In Saturday’s contest against the Yankees, Trayce Thompson, who until recently was mired in the worst slump in franchise history, left the game with what ended up being an injury to an oblique muscle sustained during a check swing.
With the Dodgers recently trading a prospect who wasn’t on the 40-man roster (Luis Valdez) for another prospect who would have to be added to the 40-man roster (Ricky Vanasco), the club was left with precious few cards left to play to cover right-handed portion of a conglomerate-like rotating platoon situation that already featured three firmly ensconced lefty bats in James Outman, Jason Heyward, and David Peralta.
Really, there was only one option left — a mustachioed Agoura High School alum by the name of Jonny DeLuca.
DeLuca was selected by the Dodgers in the 25th round of the 2019 draft out of the University of Oregon. Back then, the 6’0, 200 lbs outfielder was a switch hitting speedster with very little sock, as he slugged just .354 during his college career. What he did show was the ability to hit with a wood bat, as he went to the prestigious Cape Cod League after his freshman year, where he posted a higher OPS (.737) than he would in either of his two seasons as a Duck.
The Dodgers went on to draft DeLuca and they sent him to the Arizona Complex League, where he immediately displayed what has him in the conversation today: as a lefty vs. right-handed pitchers he posted an OPS of .632. As a righty vs. lefthanded pitchers his OPS was 1.037. His switch-hitting days were done.
After two seasons of banging his way through the minor league system, DeLuca remained a relative unknown when he was added to the 40-man roster to protect him from being poached in the Rule 5 Draft. Still, the Dodgers saw enough to invest a precious roster spot in the 24-year-old, and he hasn’t disappointed, posting the best offensive season of his career by wRC+ (a composite mark of 142 between Double-A and Triple-A), and destroying lefties the whole way through, as his 1.001 OPS vs. them last season and his 1.104 OPS vs. them this season will attest.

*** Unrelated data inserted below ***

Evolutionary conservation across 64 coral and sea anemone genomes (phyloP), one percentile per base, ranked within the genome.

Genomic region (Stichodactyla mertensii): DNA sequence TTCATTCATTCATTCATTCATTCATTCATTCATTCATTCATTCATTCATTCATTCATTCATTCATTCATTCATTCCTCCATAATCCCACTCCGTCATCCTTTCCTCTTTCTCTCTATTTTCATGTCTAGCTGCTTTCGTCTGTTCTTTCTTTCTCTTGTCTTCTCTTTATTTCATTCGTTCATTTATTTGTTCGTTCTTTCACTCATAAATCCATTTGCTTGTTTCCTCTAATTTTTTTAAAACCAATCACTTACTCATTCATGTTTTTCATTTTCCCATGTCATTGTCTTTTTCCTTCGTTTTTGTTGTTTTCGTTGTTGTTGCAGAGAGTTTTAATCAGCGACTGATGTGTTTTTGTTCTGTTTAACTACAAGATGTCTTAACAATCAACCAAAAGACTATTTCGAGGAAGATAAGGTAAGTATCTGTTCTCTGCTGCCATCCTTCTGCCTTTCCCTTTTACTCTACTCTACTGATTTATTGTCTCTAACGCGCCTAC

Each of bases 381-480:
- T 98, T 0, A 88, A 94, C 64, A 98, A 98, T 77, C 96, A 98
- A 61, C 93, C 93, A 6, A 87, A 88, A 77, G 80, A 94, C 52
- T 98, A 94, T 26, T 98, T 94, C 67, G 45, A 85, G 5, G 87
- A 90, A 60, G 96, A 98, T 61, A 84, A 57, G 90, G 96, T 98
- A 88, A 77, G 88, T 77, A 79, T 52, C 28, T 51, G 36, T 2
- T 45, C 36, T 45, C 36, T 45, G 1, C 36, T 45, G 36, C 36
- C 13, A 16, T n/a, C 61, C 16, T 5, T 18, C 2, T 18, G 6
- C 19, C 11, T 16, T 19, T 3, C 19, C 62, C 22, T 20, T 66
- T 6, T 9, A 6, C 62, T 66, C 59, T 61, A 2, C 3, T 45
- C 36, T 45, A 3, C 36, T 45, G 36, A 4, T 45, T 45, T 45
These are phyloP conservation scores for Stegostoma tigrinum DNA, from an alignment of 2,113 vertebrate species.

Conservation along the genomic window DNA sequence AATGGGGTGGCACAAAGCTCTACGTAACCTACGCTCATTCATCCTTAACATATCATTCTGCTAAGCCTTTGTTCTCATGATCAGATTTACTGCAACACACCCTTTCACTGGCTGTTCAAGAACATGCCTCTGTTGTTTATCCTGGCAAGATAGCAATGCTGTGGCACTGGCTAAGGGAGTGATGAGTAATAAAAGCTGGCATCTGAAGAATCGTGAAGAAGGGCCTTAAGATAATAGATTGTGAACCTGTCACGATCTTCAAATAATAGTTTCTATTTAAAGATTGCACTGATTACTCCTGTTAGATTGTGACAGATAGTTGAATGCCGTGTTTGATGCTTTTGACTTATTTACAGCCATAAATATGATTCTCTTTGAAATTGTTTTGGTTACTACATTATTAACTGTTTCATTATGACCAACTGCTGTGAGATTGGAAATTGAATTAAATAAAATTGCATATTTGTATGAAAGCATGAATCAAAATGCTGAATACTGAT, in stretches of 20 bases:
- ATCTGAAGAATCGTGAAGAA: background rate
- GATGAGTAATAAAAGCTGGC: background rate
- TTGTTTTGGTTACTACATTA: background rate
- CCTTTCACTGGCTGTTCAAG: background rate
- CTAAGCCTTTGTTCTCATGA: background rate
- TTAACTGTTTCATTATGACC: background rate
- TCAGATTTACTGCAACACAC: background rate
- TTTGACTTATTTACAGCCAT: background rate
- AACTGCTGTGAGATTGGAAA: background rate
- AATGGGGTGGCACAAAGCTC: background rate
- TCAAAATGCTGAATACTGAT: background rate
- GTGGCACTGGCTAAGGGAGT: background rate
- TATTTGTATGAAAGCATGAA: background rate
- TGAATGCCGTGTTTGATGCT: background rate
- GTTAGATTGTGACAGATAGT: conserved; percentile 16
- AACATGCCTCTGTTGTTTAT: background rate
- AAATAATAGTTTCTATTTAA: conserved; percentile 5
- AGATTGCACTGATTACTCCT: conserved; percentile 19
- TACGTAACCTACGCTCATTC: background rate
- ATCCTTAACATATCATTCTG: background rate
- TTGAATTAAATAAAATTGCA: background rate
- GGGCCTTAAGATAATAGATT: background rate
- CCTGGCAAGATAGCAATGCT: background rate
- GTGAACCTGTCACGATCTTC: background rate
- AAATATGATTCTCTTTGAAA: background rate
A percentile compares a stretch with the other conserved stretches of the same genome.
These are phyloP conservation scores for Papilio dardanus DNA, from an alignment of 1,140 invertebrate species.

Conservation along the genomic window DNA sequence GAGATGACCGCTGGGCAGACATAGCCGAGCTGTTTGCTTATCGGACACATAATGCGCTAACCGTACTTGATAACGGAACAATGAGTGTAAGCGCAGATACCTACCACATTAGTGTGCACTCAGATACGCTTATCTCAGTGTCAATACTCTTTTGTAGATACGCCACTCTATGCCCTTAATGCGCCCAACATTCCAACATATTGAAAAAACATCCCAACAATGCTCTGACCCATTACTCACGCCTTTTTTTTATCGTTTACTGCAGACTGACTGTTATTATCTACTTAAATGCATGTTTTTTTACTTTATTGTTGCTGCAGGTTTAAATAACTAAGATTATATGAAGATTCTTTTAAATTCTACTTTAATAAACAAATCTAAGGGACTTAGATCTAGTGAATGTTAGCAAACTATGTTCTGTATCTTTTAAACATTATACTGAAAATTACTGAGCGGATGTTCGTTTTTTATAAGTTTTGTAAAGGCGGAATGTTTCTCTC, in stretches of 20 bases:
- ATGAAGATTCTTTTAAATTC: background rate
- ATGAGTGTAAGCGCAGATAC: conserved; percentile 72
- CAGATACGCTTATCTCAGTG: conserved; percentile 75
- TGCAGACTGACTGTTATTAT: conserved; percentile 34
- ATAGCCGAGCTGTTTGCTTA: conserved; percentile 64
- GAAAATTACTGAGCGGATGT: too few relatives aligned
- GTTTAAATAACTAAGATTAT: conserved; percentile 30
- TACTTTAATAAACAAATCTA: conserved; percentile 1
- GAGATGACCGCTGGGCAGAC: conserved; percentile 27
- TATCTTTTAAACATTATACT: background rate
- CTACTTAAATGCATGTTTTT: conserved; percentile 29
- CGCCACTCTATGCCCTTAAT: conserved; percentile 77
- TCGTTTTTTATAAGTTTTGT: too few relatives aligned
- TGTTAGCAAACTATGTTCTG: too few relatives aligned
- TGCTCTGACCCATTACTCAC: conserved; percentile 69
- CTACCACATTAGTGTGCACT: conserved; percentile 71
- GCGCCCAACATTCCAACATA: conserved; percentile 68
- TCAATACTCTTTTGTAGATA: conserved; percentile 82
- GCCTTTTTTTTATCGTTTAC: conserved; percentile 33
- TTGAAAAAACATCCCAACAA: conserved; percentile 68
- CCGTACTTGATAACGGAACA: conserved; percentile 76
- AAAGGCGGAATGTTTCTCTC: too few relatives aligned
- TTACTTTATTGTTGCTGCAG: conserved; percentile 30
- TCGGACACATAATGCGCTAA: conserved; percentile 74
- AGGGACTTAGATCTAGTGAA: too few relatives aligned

Before anyone laments a lack of ability to hit righties, fear not; it exists. DeLuca has not posted a sub-.800 OPS against righties in the last three years, and this year it’s all the way up to .915. But, with the outfield situation being what it is, from the outset he will have one major job: to feast on lefties.
If you have watched any Dodger baseball for the past … I dunno, decade? It’s easy to lose track of time in lefty purgatory, but however long it has been, you have seen the Dodgers inexplicably carved by lefties hucking poo. It’s a weakness, one that DeLuca is well-suited to help alleviate.
DeLuca will likely be asked to mainly patrol left field, a spot in which he has played 80 games at the minor league level. However, he has played all three spots extensively, clocking in as plus in both left and right, and he can acquit himself decently in a pinch in center. He also possesses a solid average arm, with his throws typically being on a lower trajectory through the cutoff man, possessing a rather true flight thanks to a fundamentally sound, over the top release from his crow hops:
To round out the package, DeLuca has stolen a total of 58 bases in the minors and was caught stealing just 5 times, giving him a success rate of 92.1%. Yeah, the Dodgers, somehow, just have guys like this hanging out in OKC.
There are some areas of DeLuca’s game that could still stand to be polished. Pitch selection can get away from him at times, and he has been susceptible to changeups from lefties, whiffing on them at a rate (28.6%) twice as high as his second-greatest susceptibility at Triple-A this year. It’s a small sample, but it has proven to be an effective foil, and if I know it, he knows it, and everyone in the league knows it.
As far as playing time, it would come as no surprise for the Dodgers to deploy at least some matchup optimization with him, but these are small potatoes — he is a defensive plus who should help ensure Austin Barnes gets fewer pinch-hitting opportunities in the bottom of the 9th and that David Peralta almost never sees a lefty in an important spot again. That’s valuable.
Welcome Jonny, now give ’em hell.